AJ Roberts's Theology of Nature

Love this ^^^^^^^

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I’m all for recovering natural theology as a distinct enterprise from ID.



One might argue from nature that God is “providential” in the sense of providing food for all species, etc. I don’t know of a natural theology argument for particular providence – for God’s care for specific individuals. And again, God’s love, from the point of view of natural theology, seems to be a general love that sustains the various types of things – stars, mountain, rivers, elephants, roses, etc. – but of loving relationships with particular human individuals, e.g., Abraham or David, natural theology is silent. At some point, then, revelation is necessary to move one from natural theology to Christian theology proper. Natural theology may give hints of parts of Christian theology, but it can never replace it. But that’s all right, because natural theology was never meant to replace it.

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Picking up an overnight (and very good) thread once more, just a few minor points:

Let me be picky about this, to move the theology of nature (rather than natural theology) on. “Jesus is so much greater than the gospel. Amen?”

That statement would be iffy, because we know Jesus through the gospel, and the gospel is his work. But not his whole work, since nature is too, and we know him, though to a lesser extent, through it.

Eddie will answer this, but one place to start is Aquinas’s Five Ways. It addresses the matters that materialists tend to take for granted because they have inherited the debased version of the Baconian theology of nature.

For example, one good critique of the ID design argument used by Thomists is that ID uses empirical argumentation for design, which (as you in particular know) may be overturned. But the Fifth Way says that the very fact that even simple things in our world tend towards specific ends gives grounds for belief in God: my take on that here, and a piece on the “Third Way” that moves on to summarise the “Five Ways” is here. No empirical knowledge is necessary, other than living in the world.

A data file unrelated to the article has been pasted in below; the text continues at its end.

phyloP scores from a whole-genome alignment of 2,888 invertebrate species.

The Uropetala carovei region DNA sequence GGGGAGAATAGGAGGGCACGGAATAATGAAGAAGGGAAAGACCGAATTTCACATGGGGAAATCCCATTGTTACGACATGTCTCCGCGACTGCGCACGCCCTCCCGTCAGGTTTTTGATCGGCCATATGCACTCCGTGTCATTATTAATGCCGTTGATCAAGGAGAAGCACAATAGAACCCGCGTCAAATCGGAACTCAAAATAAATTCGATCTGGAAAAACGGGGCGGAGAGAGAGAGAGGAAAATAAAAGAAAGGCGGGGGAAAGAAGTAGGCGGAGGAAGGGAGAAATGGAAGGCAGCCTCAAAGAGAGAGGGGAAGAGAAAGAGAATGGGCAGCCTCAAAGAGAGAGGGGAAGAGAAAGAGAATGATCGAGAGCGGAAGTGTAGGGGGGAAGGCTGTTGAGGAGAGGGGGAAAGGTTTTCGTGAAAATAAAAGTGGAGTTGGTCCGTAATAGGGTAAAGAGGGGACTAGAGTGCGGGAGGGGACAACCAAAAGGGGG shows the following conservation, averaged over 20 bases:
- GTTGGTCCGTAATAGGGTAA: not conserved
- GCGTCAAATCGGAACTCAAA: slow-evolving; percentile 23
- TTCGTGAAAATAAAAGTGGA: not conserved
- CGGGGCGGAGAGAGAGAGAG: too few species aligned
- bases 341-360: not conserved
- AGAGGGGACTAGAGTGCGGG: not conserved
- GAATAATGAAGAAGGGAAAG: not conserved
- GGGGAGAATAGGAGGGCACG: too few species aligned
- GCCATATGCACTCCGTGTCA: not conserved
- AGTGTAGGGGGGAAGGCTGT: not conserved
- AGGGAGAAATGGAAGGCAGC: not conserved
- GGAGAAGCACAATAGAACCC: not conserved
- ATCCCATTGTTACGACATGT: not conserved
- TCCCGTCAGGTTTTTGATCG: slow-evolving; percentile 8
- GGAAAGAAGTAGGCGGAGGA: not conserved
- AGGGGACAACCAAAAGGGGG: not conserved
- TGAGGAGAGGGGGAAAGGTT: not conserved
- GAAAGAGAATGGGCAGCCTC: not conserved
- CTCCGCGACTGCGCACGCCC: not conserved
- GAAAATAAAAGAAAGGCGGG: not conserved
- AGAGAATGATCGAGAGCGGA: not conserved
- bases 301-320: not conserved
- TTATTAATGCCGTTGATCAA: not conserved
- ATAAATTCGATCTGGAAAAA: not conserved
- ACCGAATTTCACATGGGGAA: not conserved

Lastly, on the discussion about “individual” v “corporate” theology, since my own name came up I’ll sketch my position. Steeping myself in Bible long before I started reading theology widely, I came to realise that most flashes of insight I had turned out to be what Augustine or someone said centuries before.

Conversely, if I found an idea contradicted by most of the tradition - or even completely unmentioned - I had grounds to think I may have it wrong. Yet the effort of thinking afresh - especially in new contexts like deep time or the “post-scientific” age (anyone like that usage? :grinning:) - was worthwhile, as often one still found in the tradition the seeds leading to similar arguments.

For example, Irenaeus, within a young earth understanding, separates the divine goals in creating mankind in Gen 1 from the higher purpose of calling Adam into Eden - exatly what many of our understandings of Genealogical Adam imply.

One huge advantage of a grounding in historical theology is that it cuts through the spirit of the age: classical teaching on providence casts a spotlight on how much the modern denial of universal providence depends on the cultural infiltration of Epicureanism.

But Eddie is absolutely right - Christ’s project was the Kingdom, and its human aspect the Church - he did not come to create inspired individuals.

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Hi @AJRoberts, thanks for sharing your post “Reveling in Revelation.” I was particularly struck by this passage:

I see God’s revelation in nature as explicit in every new scientific discovery. I think Dr. Hardin sees it as more implicit in the order and law-like governance of all of creation. I agree it is seen in the order and law-like governance—in God’s sustaining and providential processes of secondary causes—but it’s more than just that.

Initially I would say I agree with you that God reveals himself in every new scientific discovery, but only to the extent of “order and law-like governance.” It’s surprising to me that you think it is more than that. For example, what would be the explicit revelation of God found in the discovery that the Higgs boson exists and that it has a mass of 125 GeV?


Just got round to reading @AJRoberts piece. My own take on this is that one needs to think of “natural revelation” in supra-scientific terms. That is, rather than look for some piece of information about God in Higgs boson (which is the business of science) we’re gradually building an holistic understanding of the meaning of what he has made.

This was Goethe’s approach to science - contemplating a plant to see the unity of its “meaning” instead of dissecting it to analyse its parts. But a less esoteric example is, perhaps, an aficionado of Mozart, or Yes, or John Coltrane. You buy all their records, and find something new about the composer or performer’s soul in each one. But you’d be hard put to it to say “The 2nd Horn Concerto revealed X about Mozart”, because that’s not how meaning and understanding work.